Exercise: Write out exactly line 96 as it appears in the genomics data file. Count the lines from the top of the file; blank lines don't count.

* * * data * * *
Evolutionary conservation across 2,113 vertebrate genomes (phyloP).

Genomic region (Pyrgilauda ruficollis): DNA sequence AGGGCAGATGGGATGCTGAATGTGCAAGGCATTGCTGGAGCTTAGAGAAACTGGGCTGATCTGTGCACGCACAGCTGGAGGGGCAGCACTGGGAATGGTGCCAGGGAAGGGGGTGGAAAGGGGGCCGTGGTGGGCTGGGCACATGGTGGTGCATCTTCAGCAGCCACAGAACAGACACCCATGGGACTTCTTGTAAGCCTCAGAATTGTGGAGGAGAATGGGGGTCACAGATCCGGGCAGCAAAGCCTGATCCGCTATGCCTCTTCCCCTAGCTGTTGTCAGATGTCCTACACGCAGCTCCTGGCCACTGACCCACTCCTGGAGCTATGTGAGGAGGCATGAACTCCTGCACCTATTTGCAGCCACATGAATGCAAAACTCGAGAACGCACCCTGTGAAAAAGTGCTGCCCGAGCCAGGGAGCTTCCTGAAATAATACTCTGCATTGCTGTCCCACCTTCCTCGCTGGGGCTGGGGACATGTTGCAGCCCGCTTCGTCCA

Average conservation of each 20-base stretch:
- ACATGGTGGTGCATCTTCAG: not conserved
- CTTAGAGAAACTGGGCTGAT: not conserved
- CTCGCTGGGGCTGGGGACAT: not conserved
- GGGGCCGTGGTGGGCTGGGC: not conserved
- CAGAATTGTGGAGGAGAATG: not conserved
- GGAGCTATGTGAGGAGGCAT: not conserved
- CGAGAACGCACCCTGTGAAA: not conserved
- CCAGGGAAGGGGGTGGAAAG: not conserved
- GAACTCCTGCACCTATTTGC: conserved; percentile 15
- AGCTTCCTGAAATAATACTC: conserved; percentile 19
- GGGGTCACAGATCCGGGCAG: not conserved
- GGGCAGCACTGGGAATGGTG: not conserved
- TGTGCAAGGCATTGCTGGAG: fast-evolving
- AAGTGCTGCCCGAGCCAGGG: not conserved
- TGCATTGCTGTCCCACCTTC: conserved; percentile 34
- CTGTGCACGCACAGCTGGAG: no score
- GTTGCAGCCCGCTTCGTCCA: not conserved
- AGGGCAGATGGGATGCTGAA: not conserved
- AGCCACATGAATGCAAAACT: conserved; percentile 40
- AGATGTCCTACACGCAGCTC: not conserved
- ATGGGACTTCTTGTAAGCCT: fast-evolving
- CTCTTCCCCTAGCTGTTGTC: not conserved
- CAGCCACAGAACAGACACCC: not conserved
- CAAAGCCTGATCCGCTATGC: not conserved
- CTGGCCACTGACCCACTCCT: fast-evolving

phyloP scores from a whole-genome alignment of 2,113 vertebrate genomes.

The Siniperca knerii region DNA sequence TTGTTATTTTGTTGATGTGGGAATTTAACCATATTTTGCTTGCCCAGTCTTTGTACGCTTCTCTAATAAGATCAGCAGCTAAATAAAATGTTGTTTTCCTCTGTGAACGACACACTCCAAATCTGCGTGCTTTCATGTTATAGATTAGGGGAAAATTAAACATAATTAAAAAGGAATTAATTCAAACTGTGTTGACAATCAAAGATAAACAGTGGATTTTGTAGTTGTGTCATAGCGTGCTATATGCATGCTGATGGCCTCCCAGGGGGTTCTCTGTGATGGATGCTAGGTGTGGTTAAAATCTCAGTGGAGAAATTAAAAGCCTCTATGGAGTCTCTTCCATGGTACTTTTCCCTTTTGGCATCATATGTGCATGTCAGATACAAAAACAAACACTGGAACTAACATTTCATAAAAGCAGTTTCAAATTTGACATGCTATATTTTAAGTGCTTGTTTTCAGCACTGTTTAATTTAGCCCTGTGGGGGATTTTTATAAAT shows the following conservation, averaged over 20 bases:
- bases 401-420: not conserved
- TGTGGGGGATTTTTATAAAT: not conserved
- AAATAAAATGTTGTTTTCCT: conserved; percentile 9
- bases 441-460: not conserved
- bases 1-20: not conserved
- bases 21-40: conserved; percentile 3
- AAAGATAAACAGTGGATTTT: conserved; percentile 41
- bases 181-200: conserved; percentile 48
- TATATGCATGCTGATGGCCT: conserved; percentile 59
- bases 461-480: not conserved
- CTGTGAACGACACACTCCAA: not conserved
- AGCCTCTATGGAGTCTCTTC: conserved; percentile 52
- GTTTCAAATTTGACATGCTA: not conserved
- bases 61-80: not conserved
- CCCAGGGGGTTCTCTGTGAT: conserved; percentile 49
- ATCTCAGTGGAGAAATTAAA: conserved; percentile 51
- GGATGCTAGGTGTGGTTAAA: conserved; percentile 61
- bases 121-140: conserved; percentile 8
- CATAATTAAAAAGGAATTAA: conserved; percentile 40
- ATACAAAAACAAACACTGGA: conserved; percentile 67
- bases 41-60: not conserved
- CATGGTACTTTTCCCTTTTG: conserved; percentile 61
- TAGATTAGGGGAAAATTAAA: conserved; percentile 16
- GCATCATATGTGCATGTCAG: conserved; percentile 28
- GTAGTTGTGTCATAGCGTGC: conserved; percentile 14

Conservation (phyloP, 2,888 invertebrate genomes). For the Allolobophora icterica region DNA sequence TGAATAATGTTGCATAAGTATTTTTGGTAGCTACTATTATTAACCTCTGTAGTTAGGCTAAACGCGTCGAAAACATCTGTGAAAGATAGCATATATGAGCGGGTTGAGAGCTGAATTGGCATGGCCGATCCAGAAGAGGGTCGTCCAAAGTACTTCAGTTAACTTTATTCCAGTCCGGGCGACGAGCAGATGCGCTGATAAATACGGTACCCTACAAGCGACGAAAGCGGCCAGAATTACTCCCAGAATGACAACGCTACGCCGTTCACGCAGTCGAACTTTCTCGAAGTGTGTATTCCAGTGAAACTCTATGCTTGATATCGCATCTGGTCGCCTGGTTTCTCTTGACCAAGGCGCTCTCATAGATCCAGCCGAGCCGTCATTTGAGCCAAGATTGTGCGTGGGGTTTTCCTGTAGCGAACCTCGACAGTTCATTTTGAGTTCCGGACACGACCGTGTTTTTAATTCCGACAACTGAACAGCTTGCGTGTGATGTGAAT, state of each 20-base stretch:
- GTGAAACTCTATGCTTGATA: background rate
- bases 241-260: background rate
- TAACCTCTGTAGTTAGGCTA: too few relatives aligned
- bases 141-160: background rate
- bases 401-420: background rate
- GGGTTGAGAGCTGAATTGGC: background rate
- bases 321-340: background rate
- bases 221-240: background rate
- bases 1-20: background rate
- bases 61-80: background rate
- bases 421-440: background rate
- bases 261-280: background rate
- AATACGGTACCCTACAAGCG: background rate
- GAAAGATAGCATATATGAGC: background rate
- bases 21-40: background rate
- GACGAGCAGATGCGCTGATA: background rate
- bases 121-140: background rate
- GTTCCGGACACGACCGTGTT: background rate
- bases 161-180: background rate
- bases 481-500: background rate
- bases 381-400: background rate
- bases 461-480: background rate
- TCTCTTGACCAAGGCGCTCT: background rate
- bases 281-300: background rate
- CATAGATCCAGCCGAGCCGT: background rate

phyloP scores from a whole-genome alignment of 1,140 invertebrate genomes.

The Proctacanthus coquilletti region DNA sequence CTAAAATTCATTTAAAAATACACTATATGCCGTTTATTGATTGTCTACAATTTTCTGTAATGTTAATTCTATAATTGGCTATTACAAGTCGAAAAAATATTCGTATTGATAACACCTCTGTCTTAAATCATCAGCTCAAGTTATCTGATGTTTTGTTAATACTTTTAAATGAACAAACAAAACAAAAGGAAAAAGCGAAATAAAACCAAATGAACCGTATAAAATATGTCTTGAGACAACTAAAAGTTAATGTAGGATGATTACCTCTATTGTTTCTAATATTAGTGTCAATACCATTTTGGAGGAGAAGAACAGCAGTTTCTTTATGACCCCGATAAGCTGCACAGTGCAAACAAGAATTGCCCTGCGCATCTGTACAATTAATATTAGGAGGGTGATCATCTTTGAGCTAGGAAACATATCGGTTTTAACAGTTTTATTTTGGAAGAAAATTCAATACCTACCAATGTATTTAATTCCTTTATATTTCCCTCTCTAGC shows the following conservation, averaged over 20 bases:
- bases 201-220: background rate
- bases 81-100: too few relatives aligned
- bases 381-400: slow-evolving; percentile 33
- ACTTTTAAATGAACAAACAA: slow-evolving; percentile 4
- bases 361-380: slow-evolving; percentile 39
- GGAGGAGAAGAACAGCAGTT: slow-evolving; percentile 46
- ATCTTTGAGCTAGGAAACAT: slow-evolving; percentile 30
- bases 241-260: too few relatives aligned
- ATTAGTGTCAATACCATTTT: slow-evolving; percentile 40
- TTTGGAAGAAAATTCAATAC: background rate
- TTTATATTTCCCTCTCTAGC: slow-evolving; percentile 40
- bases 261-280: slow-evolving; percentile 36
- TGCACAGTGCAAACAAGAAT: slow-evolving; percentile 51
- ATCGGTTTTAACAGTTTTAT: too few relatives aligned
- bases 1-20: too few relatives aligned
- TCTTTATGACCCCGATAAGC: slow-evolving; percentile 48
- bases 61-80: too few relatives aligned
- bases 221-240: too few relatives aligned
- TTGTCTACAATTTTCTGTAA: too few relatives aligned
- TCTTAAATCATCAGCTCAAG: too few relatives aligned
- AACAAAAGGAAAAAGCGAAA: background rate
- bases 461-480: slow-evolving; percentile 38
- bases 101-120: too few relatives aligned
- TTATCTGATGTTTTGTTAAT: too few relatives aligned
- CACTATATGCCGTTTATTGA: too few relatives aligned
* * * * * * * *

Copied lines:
- TGCACAGTGCAAACAAGAAT: slow-evolving; percentile 51